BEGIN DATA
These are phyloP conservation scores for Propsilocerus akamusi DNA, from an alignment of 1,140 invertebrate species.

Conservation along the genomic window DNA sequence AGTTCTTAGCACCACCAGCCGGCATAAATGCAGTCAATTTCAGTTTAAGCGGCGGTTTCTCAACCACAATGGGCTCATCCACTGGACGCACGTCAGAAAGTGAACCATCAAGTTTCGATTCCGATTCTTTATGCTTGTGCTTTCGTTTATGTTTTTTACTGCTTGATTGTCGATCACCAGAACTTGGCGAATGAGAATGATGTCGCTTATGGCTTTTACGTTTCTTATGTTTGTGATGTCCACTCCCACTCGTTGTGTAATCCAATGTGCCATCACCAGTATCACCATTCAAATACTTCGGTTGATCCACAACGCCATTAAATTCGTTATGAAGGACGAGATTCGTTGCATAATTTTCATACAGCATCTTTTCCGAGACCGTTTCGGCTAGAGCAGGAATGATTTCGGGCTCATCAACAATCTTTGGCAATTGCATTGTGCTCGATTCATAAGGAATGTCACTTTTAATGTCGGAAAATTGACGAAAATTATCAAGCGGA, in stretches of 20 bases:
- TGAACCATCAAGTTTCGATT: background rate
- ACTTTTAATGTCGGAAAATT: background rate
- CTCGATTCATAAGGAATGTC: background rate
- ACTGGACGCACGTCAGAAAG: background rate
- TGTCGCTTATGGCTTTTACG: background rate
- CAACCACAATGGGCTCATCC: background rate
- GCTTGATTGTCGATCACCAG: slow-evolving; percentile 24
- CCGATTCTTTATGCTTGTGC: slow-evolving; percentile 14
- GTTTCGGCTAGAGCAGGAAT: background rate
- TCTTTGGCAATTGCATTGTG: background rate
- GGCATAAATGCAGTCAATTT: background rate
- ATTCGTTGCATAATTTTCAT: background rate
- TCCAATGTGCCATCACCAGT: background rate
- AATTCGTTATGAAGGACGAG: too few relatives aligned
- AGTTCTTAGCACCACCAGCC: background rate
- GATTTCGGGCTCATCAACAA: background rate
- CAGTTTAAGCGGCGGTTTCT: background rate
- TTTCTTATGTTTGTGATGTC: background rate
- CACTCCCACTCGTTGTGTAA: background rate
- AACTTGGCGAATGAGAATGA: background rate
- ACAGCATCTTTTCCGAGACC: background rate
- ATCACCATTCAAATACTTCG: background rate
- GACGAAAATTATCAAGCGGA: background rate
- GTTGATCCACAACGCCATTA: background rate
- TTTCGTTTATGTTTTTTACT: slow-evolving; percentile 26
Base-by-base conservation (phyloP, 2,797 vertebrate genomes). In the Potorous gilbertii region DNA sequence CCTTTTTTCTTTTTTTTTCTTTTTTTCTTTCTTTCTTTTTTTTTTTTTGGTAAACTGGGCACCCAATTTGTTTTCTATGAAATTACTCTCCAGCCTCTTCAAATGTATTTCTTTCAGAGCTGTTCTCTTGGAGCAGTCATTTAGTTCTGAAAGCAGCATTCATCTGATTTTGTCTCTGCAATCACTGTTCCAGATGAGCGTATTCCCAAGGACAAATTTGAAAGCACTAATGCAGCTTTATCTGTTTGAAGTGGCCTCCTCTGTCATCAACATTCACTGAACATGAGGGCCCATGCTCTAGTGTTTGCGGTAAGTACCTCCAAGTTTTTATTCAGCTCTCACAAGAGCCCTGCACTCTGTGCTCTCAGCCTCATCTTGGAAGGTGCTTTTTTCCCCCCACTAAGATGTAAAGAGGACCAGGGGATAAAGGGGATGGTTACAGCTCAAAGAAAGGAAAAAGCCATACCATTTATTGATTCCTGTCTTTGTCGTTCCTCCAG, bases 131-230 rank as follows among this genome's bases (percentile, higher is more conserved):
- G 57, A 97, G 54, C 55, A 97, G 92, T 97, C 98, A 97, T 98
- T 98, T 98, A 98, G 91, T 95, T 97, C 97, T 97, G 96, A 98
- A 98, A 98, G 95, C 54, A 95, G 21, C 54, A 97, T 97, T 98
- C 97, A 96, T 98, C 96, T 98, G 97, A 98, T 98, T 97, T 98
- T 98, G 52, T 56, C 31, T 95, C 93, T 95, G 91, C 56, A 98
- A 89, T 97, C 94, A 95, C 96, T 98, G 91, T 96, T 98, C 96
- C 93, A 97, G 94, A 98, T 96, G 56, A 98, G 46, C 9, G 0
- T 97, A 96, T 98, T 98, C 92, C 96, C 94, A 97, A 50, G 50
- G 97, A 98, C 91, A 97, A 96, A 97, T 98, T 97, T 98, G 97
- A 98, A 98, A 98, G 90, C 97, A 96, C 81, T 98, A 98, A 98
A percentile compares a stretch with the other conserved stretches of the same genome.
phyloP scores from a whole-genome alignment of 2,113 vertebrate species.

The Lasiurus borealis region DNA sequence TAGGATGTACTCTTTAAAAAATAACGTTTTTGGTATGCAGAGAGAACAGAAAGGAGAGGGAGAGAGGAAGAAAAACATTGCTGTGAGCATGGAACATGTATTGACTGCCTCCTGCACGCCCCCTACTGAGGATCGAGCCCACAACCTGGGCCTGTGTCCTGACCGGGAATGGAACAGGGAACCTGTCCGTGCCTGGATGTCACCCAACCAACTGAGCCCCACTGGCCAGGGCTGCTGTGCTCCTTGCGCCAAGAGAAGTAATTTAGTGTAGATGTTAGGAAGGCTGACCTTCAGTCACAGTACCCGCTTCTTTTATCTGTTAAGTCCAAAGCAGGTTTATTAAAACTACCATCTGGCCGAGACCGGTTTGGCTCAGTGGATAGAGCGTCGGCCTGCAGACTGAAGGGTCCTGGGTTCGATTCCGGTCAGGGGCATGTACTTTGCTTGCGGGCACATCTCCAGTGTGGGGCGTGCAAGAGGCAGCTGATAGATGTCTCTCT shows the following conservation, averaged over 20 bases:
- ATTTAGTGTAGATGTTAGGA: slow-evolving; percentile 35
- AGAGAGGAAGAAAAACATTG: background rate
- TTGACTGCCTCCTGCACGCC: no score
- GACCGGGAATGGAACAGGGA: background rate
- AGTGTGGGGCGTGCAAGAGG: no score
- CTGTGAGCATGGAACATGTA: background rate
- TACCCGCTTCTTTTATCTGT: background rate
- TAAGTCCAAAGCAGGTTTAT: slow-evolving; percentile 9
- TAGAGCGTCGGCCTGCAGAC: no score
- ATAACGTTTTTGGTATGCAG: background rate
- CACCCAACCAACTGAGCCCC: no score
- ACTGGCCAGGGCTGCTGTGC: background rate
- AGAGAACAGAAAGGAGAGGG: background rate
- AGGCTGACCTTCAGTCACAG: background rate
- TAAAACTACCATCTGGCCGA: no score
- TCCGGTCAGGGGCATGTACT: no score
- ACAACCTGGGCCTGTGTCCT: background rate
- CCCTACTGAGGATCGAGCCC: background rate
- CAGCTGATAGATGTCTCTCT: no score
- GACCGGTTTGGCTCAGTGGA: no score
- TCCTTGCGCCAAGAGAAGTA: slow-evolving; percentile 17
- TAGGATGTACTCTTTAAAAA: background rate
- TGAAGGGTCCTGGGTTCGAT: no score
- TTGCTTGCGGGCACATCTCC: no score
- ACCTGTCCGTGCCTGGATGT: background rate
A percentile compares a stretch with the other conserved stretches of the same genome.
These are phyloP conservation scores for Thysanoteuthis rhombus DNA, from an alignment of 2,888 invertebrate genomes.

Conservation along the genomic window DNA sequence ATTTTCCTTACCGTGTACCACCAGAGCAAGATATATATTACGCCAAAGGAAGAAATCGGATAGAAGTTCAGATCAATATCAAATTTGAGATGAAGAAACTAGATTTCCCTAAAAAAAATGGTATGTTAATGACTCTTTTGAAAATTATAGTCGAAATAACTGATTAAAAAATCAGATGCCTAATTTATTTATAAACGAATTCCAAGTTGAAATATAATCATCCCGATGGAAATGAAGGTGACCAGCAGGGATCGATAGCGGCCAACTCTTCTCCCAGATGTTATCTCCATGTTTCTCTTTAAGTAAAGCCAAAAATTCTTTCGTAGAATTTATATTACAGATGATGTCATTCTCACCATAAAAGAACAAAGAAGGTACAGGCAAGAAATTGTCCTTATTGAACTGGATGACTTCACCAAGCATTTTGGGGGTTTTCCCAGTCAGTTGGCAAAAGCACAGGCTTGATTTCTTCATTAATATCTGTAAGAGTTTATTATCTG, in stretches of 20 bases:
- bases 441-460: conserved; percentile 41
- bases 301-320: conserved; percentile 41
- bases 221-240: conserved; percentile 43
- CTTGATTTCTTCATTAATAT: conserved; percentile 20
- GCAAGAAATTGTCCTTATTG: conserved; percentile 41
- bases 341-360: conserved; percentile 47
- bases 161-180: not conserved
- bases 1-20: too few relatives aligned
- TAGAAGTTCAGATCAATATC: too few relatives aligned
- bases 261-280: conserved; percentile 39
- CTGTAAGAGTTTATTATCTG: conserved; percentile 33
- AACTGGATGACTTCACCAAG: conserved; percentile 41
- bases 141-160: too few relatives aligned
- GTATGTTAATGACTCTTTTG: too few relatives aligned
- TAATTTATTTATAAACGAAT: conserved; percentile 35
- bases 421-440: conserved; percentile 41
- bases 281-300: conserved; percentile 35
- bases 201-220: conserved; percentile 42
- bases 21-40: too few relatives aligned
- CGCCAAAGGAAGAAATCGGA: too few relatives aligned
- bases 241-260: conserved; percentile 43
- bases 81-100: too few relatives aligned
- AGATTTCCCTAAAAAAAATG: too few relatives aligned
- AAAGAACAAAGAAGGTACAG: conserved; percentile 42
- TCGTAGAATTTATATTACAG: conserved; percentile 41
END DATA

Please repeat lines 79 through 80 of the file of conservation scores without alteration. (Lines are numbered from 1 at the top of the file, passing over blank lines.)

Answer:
- bases 261-280: conserved; percentile 39
- CTGTAAGAGTTTATTATCTG: conserved; percentile 33